This Clause has been subsequently amended by deleting the words, 'other approved securities' from the first sentence of the clause. Hence, now the consumer is required to make either a cash deposit or to give security in the form of Government Promissory Notes, Annexure 'B' to these conditions of supply, which is a pro forma contract, contains Clause 7 which also enables the defendants to take such a deposit. Part II of these Conditions, inter alia, provides for a levy of certain 'miscellaneous charges'. Clause 5 of such 'miscellaneous charges' deals with Security Deposit against regular payment of energy bills. When required by the Undertaking to do so, an existing consumer is required to deposit as security, an amount approximately equal to three months' average bills with a minimum of Rs. 10.00. These conditions of supply and miscellaneous charges were approved by the Government of Bombay by a Resolution dated July 21, 1959. These conditions have been subsequently amended in 1964-65; but these amendments are not relevant for the purposes of this suit. According to the defendants, these conditions have been framed under Section 21(2) of the Act, They have been sanctioned by the State Government as provided in this Section. Therefore, they are entitled to enter info an agreement with the plaintiffs which contain a clause for a security deposit for payment of monthly bills. They are thus entitled to demand from the Plaintiffs a sum Rs. 92,310/- as such a deposit. The defendants also rely upon the rules framed by the Central Electricity Board under Section 37 of the Indian Electricity Act, 1910. These are the Indian Electricity Rules, 1956. Under R. 27. without prejudice to the powers conferred by Section 21 on the State Government, certain model conditions are laid down which may be adopted by a licensee under that section with the previous sanction of the State Government. All these model conditions have been set out at Annexure VI to these Rules. Clause 14 of Annexure VI provides that a licensee may require any consumer to deposit a security for the payment of his monthly bills of the energy supplied to him. The defendants, therefore, claim that they are amply empowered under the Indian Electricity Act and the Rules framed thereunder as well as the conditions framed to demand a security deposit for payment of the electricity bills.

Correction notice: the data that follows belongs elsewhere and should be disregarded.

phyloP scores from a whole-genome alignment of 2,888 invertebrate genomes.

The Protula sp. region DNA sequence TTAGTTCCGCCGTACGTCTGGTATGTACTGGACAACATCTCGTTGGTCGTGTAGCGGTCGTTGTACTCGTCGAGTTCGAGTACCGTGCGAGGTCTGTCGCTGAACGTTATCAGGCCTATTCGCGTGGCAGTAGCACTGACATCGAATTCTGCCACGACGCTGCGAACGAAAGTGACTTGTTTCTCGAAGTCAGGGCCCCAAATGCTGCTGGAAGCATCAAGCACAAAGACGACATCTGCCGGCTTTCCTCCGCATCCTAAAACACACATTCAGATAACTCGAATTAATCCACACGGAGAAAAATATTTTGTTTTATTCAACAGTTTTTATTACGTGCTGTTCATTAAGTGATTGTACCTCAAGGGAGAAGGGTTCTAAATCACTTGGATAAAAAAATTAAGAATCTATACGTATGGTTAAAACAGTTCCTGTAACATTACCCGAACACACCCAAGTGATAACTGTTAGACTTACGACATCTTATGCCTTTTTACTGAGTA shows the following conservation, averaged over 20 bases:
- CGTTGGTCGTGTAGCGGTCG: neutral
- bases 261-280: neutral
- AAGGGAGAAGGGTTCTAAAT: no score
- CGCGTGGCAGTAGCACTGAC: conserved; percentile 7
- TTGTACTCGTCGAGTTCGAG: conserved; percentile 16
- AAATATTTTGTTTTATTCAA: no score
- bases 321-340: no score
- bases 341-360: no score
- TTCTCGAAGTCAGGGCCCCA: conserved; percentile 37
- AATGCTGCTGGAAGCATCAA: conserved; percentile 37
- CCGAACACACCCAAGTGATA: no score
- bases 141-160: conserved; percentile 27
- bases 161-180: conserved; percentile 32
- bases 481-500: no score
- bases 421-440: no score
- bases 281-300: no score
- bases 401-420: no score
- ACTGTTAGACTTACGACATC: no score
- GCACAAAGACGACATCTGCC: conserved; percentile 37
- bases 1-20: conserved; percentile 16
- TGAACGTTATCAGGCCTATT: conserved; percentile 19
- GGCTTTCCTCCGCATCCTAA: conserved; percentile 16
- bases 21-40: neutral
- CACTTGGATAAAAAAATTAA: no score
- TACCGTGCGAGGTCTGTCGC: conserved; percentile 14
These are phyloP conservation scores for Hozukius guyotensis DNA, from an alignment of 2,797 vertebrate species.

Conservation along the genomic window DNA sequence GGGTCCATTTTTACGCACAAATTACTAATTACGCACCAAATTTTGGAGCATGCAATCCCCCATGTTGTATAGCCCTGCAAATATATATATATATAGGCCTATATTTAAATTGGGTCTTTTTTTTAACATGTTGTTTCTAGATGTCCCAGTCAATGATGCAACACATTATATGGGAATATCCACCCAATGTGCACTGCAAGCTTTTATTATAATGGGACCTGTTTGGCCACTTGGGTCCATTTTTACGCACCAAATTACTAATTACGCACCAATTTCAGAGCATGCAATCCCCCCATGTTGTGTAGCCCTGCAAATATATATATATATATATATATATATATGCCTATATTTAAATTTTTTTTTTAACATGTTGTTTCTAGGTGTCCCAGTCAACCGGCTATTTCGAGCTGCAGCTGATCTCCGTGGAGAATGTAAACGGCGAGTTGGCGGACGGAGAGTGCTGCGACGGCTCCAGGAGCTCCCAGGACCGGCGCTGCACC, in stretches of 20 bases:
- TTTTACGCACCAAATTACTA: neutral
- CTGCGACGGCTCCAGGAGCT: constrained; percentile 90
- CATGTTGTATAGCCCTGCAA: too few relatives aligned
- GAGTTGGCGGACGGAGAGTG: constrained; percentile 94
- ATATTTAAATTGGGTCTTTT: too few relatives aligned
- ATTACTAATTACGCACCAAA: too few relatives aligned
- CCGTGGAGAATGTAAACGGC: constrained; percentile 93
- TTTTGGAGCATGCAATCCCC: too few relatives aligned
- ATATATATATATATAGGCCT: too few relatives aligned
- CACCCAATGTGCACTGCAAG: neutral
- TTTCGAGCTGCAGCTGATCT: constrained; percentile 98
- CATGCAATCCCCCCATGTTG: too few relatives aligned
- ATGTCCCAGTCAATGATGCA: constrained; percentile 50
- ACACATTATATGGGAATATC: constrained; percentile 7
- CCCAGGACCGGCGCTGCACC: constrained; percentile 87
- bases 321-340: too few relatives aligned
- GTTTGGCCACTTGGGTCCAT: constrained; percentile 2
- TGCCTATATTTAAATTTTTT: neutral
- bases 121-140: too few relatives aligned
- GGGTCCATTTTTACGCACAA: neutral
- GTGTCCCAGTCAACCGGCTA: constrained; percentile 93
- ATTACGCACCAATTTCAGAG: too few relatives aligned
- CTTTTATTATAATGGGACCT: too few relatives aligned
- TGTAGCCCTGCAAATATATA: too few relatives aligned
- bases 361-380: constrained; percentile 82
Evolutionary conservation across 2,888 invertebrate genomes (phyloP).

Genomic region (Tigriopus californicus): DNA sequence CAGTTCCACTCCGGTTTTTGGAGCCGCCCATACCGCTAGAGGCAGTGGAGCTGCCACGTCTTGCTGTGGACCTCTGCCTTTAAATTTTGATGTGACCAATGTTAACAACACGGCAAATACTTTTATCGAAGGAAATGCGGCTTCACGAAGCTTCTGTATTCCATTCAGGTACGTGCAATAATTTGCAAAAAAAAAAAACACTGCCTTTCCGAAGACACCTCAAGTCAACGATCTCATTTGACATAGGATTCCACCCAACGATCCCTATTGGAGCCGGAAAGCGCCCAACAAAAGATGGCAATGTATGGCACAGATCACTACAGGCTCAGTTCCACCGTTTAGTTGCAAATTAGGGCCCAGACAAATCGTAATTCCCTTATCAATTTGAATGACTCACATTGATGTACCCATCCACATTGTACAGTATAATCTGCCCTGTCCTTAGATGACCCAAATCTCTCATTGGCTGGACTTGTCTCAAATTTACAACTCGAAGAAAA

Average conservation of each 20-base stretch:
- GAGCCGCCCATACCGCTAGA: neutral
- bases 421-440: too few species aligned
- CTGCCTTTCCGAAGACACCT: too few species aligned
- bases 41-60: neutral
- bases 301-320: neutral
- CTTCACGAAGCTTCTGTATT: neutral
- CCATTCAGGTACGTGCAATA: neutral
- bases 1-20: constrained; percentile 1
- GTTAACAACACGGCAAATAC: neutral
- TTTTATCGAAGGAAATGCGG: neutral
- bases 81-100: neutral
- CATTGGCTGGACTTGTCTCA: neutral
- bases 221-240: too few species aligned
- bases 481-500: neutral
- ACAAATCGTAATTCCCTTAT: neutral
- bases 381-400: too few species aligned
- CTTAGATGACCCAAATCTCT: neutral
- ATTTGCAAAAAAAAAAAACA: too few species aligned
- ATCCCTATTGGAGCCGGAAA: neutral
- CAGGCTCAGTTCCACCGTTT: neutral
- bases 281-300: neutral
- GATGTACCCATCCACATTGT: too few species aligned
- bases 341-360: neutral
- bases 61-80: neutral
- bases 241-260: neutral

12. It is, however, quite clear that there is no provision in the body of the Act itself which enables a licensee to demand such a security deposit. Various types of security deposits which can be demanded by a licensee have been spelt out in the Act. But a security for the payment of monthly bills is not one of them. Hence, it is necessary to examine, whether under Section 21(2) it is open to the licensee to frame conditions of supply which enable the licensee to demand such a deposit for payment of monthly bills. Mr. Singhvi, who has argued the case on behalf of the defendants has urged that basically the relationship between a licensee and a consumer is a contractual relationship. A licensee can normally put such terms as he wishes in a contract to supply energy to the consumer. However, this right of the licensee is restricted by Statute. The licensee cannot, therefore, put conditions in the contract which are either prohibited by Statute or are inconsistent with its provisions. Subject to this restriction, it is open to a licensee to provide such conditions as he deems fit, in the contract. There is no prohibition against a licensee taking any deposit for payment of monthly bills. Hence, he argues it is open to a licenses to enter into a contract with the consumer which provides for the consumer giving such a security deposit. Such a provision is not inconsistent with the Act, according to him- He has further pointed out that the condition which requires such a deposit to be made by the consumer has been sanctioned^ by the State Government and hence it forms a part of the Statute and can be given effect to. In support of his contention that the relationship between the licensee and the consumer is basically a contractual relationship, he has relied upon , Aminchand Bhola Nath v. Jullundur Electric Supply Co. Ltd. which lays down that subject to the provisions of the Electricity Act, 1910, and the rules made thereunder, a contract for the supply of electrical energy ia regulated by the same rules, and U binding on the parties as any other contract. Now it is true that the relationship between a licensee and a consumer is contractual. But the contract is strictly controlled by the Statute. In fact the Statute gives a power to the licensee to enter into a contract not inconsistent with the provisions of the Statute. Hence it is necessary to find out whether there is under the Act any implied prohibition which prevented a licensee from contracting for the taking of any security deposit of the type in question from a consumer. In the first place, the relationship between the licensee and the consumer although technically contractual, is strictly controlled under the Act. Supply of electrical energy is a supply of an essential commodity. A licensee who has a licence to supply this essential commodity is required to comply strictly with the provisions of the Act which are meant for the protection of the consumer. Even the method of charging for electricity and the circumstances in which a licensee can charge anything to a consumer in addition to payment for the electricity supplied, are all specified in the Act itself. Under Section 22 there is a statutory obligation on the licensee to supply energy to all the consumers. A licensee therefore is required to charge a consumer strictly in accordance with the provisions of the Act. He cannot impose on the consumer financial obligations which are not warranted by the Act itself. In my view the language of Section 21(2) also lends support to this construction. Under Section 21(2) a licensee is authorised to make conditions to regulate his relations with persons who are or intend to become consumers. These conditions are regulatory and they must be ancillary to the main provisions of the Act itself. They cannot impose obligations and in particular, monetary obligations, which are not spelt out by the Act. Hence if any conditions are framed under Section 21(2) which enable a licensee to recover from the consumer anything more than what is laid down in the Act, such conditions would be in excess of the authority delegated under sub-section (2)' of Section 21 to a licensee to frame conditions to regulate his relations with the consumers. A power to tax or to levy any compulsory charge, (even if it be a security deposit), cannot be inferred from a mere generality of the powers conferred by the enabling section. Thus in : [1965]2SCR577 Venkata Subbarao v. State of Andhra Pradesh, the Supreme Court cited with approval a decision of the House of Lords in (1922) 127 LT 822 which struck down an agreement entered into by the Food Controller with the defendants under which the latter were permitted to purchase milk in certain areas on condition that they would pay to him 2 pence per gallon. In striking down such a condition, Lord Wrenbury observed: